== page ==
PHCN, crazy billing and tariff increase

Casmir Igbokwe

PRAYERS and jokes are good mediums through which Nigerians try to escape from their existential problems. Almost on a daily basis, I receive them either via my phones or email address.

Last week, for instance, one Balogun from Ibadan informed me of the arrival of new perfumes in the country. In case I‘m interested, he says, the perfumes are: Escape by Ibori, Desperate by IBB, Assault by Deji of Akure, Kaitastrophy by Kaita, Barely 13 by Yerima, Missing Goal by Aiyegbeni, and Kidnapped! by Chris Uba. Others are: Paradise Lost by Turai, Looters by National Assembly, Shameless by OBJ, Headgear by Okonjo-Iweala, Retarded by PDP, Blackout by NEPA, etc.

Of all these perfumes, I‘m more interested in Blackout by NEPA, otherwise called the Power Holding Company of Nigeria. There is a deliberate attempt to perfume the air already polluted by the PHCN. Or how else does one describe the recent call by the Governor of the Central Bank of Nigeria, Sanusi Lamido, for a 200 per cent increase in electricity tariff? This, he said, would encourage investment in the sector. Sanusi has an ally in the National Electricity Regulatory Commission.

But the questions remain, what was the result of a similar increase two years ago? How have Nigerians benefited from the billions of naira pumped into the power sector by the Obasanjo administration? And what has come out of the 6000MW the government has been promising to deliver over the years?

More questions but few answers. To worsen matters, the PHCN members of staff have tried to put wedges on the liberalisation of the power sector by the Federal Government. Recently, the workers literally prevented the Presidential Task Force on Power from carrying out its duties in Abuja and Lagos. They also threatened to go on strike, but later called it off.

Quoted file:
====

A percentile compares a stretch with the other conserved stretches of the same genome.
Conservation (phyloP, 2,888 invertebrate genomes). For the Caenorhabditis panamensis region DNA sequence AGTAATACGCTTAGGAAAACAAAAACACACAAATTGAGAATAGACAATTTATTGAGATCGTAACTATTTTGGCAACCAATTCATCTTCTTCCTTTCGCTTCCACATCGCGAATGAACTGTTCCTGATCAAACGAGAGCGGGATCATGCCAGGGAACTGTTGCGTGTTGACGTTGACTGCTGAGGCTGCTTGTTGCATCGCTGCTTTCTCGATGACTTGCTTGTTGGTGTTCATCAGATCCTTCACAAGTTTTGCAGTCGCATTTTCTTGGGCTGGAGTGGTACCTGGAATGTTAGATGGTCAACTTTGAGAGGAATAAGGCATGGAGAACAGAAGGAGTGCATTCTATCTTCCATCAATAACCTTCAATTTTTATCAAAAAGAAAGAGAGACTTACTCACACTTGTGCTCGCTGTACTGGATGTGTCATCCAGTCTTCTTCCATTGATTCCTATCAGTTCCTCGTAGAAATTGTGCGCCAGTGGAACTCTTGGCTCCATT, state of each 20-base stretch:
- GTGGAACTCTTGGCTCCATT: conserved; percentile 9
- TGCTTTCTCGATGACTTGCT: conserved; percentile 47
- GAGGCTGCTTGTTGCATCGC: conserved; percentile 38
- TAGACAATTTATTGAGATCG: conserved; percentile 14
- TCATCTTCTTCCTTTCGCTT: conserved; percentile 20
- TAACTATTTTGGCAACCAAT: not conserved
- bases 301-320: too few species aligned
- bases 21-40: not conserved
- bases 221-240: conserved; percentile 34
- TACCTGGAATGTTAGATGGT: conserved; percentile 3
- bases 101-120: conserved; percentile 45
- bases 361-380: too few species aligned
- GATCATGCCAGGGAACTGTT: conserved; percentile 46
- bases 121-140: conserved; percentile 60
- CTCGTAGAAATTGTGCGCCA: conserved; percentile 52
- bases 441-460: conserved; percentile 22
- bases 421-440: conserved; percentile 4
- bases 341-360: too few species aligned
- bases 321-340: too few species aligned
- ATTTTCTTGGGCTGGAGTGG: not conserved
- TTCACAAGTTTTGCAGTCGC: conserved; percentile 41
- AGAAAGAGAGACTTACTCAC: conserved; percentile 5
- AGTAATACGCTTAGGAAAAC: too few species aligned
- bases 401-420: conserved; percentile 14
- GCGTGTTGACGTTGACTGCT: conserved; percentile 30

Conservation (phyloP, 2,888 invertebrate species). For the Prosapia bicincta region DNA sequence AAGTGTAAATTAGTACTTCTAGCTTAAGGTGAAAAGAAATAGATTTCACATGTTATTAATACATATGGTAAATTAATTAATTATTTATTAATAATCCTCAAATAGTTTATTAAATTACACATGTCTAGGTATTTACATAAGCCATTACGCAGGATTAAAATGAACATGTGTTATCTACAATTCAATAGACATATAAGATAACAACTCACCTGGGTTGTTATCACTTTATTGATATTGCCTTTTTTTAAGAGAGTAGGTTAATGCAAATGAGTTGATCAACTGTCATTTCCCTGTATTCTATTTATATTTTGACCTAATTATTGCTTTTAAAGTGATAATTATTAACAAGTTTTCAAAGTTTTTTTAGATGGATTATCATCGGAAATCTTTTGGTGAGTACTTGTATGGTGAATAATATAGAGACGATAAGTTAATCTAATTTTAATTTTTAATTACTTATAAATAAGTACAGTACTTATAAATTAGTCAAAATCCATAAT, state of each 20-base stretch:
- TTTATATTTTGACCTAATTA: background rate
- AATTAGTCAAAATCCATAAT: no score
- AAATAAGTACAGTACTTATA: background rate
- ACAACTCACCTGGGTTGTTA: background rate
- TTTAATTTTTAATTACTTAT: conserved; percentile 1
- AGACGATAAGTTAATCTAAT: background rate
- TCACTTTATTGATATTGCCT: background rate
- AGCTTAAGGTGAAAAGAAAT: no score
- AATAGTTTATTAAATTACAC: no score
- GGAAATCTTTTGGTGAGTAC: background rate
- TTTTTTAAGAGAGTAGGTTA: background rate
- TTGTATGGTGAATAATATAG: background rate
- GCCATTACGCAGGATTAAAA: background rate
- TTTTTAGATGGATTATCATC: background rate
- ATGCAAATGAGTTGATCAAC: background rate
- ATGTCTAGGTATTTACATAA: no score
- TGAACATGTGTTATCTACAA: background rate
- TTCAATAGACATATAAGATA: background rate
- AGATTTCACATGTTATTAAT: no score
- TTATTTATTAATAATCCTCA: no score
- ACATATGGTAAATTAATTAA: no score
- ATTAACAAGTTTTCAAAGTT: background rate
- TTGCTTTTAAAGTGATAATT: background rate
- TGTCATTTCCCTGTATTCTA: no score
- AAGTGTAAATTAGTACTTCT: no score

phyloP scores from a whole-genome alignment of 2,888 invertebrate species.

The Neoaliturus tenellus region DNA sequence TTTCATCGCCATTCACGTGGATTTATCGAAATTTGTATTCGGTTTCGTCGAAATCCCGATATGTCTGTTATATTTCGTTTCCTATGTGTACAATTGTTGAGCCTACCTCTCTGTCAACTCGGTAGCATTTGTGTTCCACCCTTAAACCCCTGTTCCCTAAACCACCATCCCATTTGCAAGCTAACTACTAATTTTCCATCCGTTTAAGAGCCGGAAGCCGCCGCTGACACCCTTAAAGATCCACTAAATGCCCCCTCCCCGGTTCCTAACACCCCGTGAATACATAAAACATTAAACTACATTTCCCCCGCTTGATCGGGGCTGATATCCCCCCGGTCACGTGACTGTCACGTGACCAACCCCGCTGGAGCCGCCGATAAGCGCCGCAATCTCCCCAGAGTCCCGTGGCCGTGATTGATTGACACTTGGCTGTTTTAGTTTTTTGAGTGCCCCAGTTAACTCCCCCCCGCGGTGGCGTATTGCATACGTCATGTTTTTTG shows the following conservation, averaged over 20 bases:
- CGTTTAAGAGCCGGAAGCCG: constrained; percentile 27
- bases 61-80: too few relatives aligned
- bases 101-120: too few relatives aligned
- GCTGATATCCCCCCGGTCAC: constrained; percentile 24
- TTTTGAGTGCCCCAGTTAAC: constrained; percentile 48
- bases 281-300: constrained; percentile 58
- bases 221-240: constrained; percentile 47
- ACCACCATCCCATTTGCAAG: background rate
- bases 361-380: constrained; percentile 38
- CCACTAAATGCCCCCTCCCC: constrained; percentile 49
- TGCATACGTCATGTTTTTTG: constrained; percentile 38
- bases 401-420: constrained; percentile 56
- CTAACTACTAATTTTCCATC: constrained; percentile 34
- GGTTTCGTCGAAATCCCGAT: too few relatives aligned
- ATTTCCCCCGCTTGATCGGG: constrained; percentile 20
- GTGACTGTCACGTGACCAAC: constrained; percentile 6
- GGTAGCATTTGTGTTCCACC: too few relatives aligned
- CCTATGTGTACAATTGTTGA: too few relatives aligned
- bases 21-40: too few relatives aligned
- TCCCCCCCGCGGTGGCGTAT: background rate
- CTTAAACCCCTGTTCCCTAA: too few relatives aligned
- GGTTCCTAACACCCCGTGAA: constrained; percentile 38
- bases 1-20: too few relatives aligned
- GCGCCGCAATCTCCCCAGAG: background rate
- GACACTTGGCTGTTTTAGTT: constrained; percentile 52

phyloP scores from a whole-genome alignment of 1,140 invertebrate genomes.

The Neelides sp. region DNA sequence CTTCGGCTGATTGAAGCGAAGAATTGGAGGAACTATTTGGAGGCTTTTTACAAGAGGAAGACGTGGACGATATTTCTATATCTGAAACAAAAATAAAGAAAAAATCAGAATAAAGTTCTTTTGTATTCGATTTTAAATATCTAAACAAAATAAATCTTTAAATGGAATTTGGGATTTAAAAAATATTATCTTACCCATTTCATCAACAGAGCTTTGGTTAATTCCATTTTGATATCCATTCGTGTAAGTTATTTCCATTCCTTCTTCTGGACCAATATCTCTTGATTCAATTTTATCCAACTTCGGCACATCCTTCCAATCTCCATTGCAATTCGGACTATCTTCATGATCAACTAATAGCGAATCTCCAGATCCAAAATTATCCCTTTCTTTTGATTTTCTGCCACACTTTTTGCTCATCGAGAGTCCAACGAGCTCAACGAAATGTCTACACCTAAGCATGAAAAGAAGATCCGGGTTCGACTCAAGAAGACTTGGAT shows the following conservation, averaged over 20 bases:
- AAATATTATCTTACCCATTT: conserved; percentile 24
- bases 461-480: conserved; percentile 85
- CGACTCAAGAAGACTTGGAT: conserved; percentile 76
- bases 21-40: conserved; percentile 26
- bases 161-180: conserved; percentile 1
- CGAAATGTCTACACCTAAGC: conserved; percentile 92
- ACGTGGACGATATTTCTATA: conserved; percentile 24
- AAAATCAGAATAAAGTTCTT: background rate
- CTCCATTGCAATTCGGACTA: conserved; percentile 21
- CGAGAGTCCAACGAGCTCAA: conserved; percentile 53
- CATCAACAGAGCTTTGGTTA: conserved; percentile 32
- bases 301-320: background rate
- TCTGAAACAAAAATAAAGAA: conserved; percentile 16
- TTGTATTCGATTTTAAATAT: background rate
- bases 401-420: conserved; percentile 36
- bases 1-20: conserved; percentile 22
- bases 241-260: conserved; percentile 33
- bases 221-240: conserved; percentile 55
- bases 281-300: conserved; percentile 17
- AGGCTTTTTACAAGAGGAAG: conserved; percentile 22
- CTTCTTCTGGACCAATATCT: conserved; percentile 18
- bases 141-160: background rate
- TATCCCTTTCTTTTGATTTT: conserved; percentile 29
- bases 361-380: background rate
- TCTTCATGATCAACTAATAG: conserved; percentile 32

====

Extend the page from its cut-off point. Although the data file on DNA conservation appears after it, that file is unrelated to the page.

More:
The point is, who will miss them if they go on strike? In the area I live in Ikeja, having constant electricity has become a mirage. If we have today, we won‘t have tomorrow. Even when the supply comes, it fluctuates such that it damages electrical appliances.

Sometime last week, I was told that some people came to ask for N1,000. Every flat is expected to pay the money to facilitate the installation of a new transformer in the area. And you ask, are customers supposed to pay for transformers?

That is the least of the headaches the power company has subjected Nigerians to. For some of us who use prepaid meter, there is nothing like crazy bills. You pay for what you consume. People were happy that this new system would eventually eliminate the problems associated with estimated billing. But their joy seems to have been suspended as the prepaid meters have become scarce commodities.

And so you find that many Nigerians are paying too much for darkness. In page of THE PUNCH, a reader, Freddie Raymond, from Ijesa in Lagos State, last Tuesday, complained bitterly against PHCN officials. For the past three months, he said these officials had neither come to read any meter, nor had they sent any bill to the residents of Adesina Street.